Ephemeroptera: Ameletidae of Gunnison County, Colorado
Ameletus sparsatus McDunnough, 1931
Updated 19 Apr 2017
Ameletus aequivocus was synonymized with A. sparsatus.
On this website:
Canton,SP and Chadwick,JW 1983 Seasonal and longitudinal changes in invertebrate functional groups in the Dolores River, Colorado. Freshwater Invertebrate Biology, 41-47. PDF
Hamilton,H and Clifford, F 1983 The seasonal food habits of mayfly (Ephemeroptera) nymphs from three Alberta, Canada, streams, with special reference to absolute volume and size of particles ingested. Arch. Hydrobiol., Suppl, 65(2/3), 197-234. PDF
Heinold,B 2010 The mayflies (Ephemeroptera), stoneflies (Plecoptera), and caddisflies (Trichoptera) of the South Platte River Basin of Colorado, Nebraska, and Wyoming. M.S. Thesis, Colorado State University, Fort Collins, CO 375 pages. 148 distribution maps. PDF
Remarks about A. sparsatus from page 26: " Some previous records from the SPRB for this species were recognized as A. aequivocus (McCafferty et al. 1993). Ameletus sparsatus was collected at elevations between 1633 m and 2223 m. Adults were present between May and July."
McCafferty,WP; Durfee,RS; Kondratieff,BC 1993 Colorado mayflies (Ephemeroptera): an annotated inventory. Southwestern Naturalist 38 3, 252-274. PDF
The Purdue University Entomological Collection (PERC) has specimens from the Gunnison River. Quote from page 253: Discussed as Ameletus aequivocus. "Until now, this species had been known only from the type material (male adults) from Colorado. Larvae remain unknown, but larvae that have been taken in Colorado and do not fit any other species precisely may prove to be this species. For example, there are distinctive larval specimens in PERC [Purdue Entomology Research Collection] from the Piedra River, Rio Blanco, and Conejos River that are the same but do not fit any presently published description of western Ameletus. Their gill 4 has a subdorsal sclerotized band but no ventral band, and the ventral border possesses 16-19 spines. Their tails are banded, but there is only slight nondescript dorsal and ventral abdominal patterning, and the gills show no distinct tracheation. They are similar to, but still distinct from, Ameletus sp. B of Allen and Chao (1981) from New Mexico, and therefore could be either a) a new species, b) A. falsus (described from Arizona but unknown as larvae), or even c)A. aequivocus or A. subnotatus (see below), although the distribution would suggest a suthwestern affinity."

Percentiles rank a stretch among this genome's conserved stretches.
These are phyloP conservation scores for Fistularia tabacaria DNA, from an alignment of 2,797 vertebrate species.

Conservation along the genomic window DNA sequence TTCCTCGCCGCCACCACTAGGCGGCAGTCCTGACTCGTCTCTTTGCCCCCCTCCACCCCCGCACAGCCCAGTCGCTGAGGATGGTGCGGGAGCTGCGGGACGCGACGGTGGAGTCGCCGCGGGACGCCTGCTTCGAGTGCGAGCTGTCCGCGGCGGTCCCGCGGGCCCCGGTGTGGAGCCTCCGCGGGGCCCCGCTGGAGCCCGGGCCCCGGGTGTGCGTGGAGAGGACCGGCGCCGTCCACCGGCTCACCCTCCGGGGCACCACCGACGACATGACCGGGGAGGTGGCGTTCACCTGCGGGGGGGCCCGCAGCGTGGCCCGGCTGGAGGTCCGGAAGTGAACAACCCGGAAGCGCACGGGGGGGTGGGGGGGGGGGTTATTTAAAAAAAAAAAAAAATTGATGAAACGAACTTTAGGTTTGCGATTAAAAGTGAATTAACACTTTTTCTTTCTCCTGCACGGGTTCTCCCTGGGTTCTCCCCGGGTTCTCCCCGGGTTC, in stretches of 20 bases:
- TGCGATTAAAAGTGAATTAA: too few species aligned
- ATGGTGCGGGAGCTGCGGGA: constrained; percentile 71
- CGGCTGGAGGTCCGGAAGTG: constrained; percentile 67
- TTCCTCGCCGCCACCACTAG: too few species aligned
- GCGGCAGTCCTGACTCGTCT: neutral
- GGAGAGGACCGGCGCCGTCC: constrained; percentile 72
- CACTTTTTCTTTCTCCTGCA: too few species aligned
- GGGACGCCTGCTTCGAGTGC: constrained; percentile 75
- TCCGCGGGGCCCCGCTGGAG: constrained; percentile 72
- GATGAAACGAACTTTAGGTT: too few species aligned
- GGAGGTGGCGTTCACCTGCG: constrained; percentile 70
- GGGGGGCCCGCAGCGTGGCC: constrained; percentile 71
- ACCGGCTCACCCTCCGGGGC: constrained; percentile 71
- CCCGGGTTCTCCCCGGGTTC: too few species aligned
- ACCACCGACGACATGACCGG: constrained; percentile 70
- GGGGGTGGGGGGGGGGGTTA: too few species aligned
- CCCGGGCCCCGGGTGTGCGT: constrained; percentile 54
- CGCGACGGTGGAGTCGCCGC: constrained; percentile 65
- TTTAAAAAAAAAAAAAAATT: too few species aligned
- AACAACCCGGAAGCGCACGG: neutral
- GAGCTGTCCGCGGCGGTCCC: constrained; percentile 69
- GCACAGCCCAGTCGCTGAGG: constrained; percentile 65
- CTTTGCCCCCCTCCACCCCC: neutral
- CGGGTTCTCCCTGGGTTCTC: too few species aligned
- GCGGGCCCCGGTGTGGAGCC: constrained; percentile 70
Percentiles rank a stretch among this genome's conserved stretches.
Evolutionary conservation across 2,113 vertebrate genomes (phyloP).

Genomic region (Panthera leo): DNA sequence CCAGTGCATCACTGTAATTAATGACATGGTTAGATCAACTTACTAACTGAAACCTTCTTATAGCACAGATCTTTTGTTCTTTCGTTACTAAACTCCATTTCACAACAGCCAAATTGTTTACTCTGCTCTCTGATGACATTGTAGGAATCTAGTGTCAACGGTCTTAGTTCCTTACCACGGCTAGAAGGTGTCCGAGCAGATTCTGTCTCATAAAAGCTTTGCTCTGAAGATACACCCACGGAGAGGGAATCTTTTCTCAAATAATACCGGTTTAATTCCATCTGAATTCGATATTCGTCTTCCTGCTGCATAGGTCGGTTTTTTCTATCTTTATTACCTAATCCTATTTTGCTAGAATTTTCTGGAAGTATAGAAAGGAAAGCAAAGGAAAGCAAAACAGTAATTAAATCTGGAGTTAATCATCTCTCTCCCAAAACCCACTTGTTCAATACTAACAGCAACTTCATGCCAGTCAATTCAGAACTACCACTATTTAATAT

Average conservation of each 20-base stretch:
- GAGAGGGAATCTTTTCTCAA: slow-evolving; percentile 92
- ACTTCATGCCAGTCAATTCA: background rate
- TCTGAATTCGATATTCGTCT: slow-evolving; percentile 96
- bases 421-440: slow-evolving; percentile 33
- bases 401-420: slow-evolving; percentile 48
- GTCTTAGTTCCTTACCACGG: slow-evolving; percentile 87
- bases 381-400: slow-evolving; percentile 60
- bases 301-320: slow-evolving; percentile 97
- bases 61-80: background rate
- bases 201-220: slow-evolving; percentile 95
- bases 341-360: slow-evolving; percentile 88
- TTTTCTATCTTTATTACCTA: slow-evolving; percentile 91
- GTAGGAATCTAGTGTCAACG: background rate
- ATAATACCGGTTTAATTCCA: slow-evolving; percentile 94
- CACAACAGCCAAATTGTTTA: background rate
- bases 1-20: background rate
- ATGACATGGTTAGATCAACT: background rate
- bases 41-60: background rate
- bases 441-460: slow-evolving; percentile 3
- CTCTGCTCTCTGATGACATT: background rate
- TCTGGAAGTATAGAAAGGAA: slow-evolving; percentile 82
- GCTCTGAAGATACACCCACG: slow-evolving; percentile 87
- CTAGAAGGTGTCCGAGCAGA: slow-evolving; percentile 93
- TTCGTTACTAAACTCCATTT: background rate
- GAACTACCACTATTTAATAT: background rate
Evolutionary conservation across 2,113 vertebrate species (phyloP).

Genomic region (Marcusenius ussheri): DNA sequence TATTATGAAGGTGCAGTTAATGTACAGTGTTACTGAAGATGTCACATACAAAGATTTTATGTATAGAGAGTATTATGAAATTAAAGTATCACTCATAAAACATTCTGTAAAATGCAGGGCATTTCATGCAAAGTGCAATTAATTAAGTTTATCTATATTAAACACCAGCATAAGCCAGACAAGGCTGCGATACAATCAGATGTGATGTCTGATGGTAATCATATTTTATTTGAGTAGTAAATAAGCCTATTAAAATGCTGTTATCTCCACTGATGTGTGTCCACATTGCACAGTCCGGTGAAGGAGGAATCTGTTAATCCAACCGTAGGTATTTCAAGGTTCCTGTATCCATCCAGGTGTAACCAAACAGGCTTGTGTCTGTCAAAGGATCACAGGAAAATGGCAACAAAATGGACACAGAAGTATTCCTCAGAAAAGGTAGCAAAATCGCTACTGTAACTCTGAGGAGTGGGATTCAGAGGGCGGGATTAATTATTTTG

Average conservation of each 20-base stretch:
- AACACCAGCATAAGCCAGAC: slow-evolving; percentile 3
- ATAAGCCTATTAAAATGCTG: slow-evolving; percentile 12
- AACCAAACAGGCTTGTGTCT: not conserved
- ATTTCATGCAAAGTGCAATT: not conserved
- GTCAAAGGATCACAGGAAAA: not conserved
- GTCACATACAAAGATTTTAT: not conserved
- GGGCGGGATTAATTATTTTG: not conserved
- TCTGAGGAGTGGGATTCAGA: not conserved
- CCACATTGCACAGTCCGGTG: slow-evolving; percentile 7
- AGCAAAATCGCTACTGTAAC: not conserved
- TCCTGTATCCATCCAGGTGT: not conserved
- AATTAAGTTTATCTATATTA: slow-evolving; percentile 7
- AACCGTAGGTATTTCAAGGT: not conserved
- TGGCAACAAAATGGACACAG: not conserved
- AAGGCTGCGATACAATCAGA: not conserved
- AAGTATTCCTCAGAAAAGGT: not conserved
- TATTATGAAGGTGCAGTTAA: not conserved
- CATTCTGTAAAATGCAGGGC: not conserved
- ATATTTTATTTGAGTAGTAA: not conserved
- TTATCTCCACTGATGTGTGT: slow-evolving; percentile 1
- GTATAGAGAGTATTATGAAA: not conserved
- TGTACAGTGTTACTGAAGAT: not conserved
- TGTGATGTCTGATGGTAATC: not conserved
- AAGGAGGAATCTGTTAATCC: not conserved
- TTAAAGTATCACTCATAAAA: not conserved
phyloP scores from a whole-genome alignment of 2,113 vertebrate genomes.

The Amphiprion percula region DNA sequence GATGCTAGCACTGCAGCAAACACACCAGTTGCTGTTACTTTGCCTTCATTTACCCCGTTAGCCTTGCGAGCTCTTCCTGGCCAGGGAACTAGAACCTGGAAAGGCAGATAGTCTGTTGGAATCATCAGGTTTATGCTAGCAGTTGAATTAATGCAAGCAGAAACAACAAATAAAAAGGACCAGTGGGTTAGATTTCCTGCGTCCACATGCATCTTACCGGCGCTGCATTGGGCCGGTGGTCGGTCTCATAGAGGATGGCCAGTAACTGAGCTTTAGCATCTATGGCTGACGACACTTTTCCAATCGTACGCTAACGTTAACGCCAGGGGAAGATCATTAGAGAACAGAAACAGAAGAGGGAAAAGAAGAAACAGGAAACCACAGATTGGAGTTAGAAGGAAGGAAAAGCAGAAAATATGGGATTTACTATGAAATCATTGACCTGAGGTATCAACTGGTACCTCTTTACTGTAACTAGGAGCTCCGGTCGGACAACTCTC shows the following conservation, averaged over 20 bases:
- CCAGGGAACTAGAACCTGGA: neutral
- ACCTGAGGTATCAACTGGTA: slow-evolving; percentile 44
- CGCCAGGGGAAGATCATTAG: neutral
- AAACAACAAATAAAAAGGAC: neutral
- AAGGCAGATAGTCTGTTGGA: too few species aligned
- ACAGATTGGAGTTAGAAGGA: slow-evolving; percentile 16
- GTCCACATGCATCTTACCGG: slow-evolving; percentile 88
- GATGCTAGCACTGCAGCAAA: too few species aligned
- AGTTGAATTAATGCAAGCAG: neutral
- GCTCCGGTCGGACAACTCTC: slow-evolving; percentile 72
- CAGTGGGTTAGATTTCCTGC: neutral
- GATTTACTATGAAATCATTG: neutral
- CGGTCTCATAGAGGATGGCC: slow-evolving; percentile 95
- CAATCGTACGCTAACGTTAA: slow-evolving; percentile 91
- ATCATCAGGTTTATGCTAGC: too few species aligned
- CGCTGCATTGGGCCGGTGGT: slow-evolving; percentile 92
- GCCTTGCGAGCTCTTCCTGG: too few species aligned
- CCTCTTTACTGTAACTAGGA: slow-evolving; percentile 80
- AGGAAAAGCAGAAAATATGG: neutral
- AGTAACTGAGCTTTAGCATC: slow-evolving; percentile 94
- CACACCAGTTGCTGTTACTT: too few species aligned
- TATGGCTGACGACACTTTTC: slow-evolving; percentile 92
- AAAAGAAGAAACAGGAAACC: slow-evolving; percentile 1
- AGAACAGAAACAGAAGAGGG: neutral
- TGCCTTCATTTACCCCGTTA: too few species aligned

Quote from page 254, discussed as Ameletus sparsatus. "This species was originally described from Alberta, and the first author has seen specimens from Idaho. Ameletus cooki McDunnough and A. sparsatus can be difficult to distinguish, and the latter may prove to be a junior synonym of the former.
McDunnough,J 1931 New species of North American Ephemeroptera. Canadian Entomologist 63, 82-93.
Short,RA and Ward,JV 1980 Macroinvertebrates of a Colorado high mountain stream. The Southwestern Naturalist, 23-32. PDF
Zloty,J 1996 A revision of nearctic Ameletus mayflies based on adult males, with descriptions of seven new species (Ephemeroptera: Ameletidae). Canadian Entomologist 128, 293-346. PDF
Zloty,J and Pritchard,G 1997 Larvae and adults of Ameletus mayflies (Ephemeroptera: Ameletidae) from Alberta. Canadian entomologist, 129(2), 251-290. PDF
Description of larvae and adults.
Zuellig,RE; Heinold,BD; Kondratieff,BC and Ruiter,DE 2012 Diversity and distribution of mayflies (Ephemeroptera), stoneflies (Plecoptera), and caddisflies (Trichoptera) of the South Platte River Basin, Colorado, Nebraska, and Wyoming, 1873-2010 (No. 606). US Geological Survey. PDF - caution 46MB
Elevation collected 4,950-8,850 ft. Adults were found February-July. Remarks from page 16: " Some previous records from the SPRB for this species were reported as A. aequivocus (McCafferty and others, 1993)."